The chances are that if you turn on your television or scan your local news sources, you will hear about infectious diseases like HIV/AIDS, Ebola, Tuberculosis, Hepatitis and Measles. Now, can you say the same for Buruli ulcers? How about Guinea Worm disease? Chagas disease? Yaws or Schistosomiasis? Your response might not be as certain.
This is not because the diseases only infect a few people each year or are not as dangerous. Actually, combined, these diseases categorized as Neglected Tropical Diseases (NTDs) impact more than one billion people every year . According to the World Health Organization (WHO), NTDs include communicable diseases that exist in tropical and subtropical climates of nearly 150 countries, and mostly impact those living in poverty with close proximity to infectious vectors . The WHO has created a roadmap to treat, prevent and eliminate the burden of NTDs, which includes five strategies of control: Preventative chemotherapy; Vector and intermediate host control; Veterinary public health; Intensified disease management; and Procurement of safe water, sanitation and hygiene . The goal of incorporating these strategies is to reduce disease burden and eradicate at least two NTDs by 2020 .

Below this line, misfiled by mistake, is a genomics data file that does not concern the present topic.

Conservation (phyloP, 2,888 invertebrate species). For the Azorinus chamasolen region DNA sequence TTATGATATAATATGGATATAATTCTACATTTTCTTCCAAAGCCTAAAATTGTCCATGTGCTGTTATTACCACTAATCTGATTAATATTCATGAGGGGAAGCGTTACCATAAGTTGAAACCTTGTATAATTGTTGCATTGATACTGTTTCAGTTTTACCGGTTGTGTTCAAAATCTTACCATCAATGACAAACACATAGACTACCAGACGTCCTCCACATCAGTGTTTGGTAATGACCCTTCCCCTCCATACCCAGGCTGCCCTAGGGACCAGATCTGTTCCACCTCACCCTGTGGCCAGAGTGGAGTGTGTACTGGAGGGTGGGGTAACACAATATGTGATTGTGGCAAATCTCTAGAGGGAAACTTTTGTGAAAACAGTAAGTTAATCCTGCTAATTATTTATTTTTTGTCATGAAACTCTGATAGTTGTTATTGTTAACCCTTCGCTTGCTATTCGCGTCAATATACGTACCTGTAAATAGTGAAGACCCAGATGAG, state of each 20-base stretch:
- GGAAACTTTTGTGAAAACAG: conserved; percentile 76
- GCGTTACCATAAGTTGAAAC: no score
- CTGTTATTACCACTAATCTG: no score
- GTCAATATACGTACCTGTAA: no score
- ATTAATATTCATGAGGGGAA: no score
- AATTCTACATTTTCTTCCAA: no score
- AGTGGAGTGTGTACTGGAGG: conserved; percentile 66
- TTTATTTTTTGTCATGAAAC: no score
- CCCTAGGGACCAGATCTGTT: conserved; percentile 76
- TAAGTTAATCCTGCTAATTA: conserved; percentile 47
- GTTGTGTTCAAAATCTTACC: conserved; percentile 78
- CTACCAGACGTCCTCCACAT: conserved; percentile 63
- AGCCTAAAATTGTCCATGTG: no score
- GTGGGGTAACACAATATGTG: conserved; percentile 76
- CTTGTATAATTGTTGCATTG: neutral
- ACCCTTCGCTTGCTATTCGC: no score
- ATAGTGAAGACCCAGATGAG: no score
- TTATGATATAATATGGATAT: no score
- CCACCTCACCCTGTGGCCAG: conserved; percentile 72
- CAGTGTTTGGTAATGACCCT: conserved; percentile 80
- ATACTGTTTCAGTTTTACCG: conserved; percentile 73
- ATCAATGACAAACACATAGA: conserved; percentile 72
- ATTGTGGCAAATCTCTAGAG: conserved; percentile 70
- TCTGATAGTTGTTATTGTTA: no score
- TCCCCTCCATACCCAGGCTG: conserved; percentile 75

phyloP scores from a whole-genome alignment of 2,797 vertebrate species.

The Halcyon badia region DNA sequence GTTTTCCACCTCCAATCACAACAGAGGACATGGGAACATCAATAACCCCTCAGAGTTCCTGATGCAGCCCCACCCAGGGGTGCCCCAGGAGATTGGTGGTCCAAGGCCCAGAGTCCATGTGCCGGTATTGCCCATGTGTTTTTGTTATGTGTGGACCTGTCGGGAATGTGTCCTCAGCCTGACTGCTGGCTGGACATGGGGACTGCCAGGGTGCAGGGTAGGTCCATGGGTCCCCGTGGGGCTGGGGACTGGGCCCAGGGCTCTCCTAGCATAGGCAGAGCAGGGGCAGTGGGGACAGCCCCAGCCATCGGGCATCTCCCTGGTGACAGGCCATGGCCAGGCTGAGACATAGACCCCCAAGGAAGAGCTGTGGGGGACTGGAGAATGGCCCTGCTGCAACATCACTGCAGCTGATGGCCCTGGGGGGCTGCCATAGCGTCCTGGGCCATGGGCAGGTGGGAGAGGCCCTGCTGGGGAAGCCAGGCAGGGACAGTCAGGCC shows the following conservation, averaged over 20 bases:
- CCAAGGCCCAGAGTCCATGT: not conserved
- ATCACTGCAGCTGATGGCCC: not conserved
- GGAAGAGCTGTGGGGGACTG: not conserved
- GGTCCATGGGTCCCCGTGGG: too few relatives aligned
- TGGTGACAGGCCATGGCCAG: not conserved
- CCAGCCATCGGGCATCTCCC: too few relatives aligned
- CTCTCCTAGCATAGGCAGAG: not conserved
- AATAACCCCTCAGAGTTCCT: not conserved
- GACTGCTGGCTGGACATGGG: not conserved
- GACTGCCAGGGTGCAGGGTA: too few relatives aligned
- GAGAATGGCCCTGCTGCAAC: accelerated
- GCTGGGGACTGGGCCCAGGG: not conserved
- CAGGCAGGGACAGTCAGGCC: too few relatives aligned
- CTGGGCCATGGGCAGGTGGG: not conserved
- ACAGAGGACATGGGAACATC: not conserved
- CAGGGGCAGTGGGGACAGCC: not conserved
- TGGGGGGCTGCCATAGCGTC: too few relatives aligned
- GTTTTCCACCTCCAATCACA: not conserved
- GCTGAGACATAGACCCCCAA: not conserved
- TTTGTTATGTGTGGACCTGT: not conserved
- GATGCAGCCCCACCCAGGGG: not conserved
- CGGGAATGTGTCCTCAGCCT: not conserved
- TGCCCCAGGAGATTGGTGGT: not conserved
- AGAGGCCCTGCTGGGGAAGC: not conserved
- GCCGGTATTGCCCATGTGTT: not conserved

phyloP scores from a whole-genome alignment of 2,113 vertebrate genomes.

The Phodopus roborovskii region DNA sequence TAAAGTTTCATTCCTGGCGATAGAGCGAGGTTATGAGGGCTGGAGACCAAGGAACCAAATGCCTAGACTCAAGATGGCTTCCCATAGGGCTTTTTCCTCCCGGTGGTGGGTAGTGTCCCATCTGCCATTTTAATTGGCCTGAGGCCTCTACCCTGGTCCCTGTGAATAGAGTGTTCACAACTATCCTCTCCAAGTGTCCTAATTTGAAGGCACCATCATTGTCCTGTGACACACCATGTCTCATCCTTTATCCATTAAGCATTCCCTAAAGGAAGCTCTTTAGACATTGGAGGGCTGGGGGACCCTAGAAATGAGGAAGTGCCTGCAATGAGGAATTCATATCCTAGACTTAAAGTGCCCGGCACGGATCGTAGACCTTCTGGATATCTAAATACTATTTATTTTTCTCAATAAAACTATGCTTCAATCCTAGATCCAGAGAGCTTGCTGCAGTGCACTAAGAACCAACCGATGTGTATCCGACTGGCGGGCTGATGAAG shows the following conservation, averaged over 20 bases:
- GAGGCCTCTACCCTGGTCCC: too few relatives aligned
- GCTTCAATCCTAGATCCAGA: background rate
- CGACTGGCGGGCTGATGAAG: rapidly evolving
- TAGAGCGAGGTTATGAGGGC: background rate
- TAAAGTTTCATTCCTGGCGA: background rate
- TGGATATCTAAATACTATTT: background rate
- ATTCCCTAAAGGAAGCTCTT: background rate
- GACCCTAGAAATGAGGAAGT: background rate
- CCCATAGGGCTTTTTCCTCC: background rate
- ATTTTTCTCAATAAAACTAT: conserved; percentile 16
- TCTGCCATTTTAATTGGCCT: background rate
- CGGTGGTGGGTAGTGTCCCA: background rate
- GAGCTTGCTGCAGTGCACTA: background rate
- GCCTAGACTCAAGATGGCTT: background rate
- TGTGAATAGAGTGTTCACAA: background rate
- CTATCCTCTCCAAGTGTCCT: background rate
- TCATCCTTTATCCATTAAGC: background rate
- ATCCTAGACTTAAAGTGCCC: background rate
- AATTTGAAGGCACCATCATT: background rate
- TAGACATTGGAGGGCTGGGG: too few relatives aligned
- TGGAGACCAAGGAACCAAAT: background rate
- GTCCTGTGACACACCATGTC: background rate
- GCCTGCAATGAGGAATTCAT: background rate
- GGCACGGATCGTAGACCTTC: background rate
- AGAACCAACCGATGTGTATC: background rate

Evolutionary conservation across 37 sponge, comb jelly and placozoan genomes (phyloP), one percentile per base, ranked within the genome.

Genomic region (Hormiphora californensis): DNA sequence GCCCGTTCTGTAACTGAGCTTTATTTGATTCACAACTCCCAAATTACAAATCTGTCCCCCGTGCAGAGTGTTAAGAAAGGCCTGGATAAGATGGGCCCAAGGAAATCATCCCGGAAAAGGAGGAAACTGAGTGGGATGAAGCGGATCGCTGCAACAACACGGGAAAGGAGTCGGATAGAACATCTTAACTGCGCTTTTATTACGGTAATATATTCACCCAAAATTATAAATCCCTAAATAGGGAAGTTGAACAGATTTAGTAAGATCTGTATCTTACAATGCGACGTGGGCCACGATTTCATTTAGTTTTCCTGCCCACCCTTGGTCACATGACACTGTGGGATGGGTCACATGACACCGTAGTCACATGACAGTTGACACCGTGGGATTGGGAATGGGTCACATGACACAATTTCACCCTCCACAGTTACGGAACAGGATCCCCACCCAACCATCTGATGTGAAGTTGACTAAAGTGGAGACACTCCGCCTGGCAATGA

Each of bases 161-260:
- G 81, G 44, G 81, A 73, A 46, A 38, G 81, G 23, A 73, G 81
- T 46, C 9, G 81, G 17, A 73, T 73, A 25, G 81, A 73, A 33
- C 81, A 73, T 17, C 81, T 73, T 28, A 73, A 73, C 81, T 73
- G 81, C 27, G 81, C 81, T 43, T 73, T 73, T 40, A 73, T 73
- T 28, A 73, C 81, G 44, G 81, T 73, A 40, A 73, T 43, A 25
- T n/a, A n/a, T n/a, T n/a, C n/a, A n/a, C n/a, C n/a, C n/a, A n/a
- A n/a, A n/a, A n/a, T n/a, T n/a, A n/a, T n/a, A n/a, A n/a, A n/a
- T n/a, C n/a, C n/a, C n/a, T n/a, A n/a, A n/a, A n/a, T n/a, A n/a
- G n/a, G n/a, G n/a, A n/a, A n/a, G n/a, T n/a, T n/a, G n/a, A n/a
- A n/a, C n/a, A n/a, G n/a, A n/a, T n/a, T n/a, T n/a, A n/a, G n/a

As of 2017, WHO recognized 17 diseases as neglected tropical diseases [1,2], including:
- Dengue and Chikungunya
- Blinding Trachoma
- Buruli Ulcer
- Endemic Treponematoses (Yaws)
- Leprosy (Hansen Disease)
- Chagas Disease
- Human African Trypanosomiasis (Sleeping Sickness)
- Dracunculiasis (Guinea Worm Disease)
- Foodborne Trematode Infections
- Lymphatic Filariasis
- Onchocerciasis (River Blindness)
- Schistosomiasis (Bilharziasis)
- Soil-Transmitted Helminthiases (including Ascariasis, Hookworm and Whipworm)
“Neglected” is a powerful word. Most of these diseases occur in areas of economic hardship, strife, and are just a small part of the challenges faced by the affected communities. Those most affected by NTDs have insecurities far beyond what we can effectively grasp in the majority of the United States. While the threat of disease is high, it is miniscule to the challenges of poverty, food insecurity, lack of medical care and poor sanitation. This summer, the Disease Daily will be hosting a Neglected Tropical Disease Series, where it is my goal to introduce you to these lesser-known diseases. The series hopes to raise awareness to their global impact. While NTDs might not be running rampant in your community, our global community is in need. Addressing NTDs requires awareness, policy changes, medical access and community support to provide the tools necessary for treatment and hopefully one day, eradication.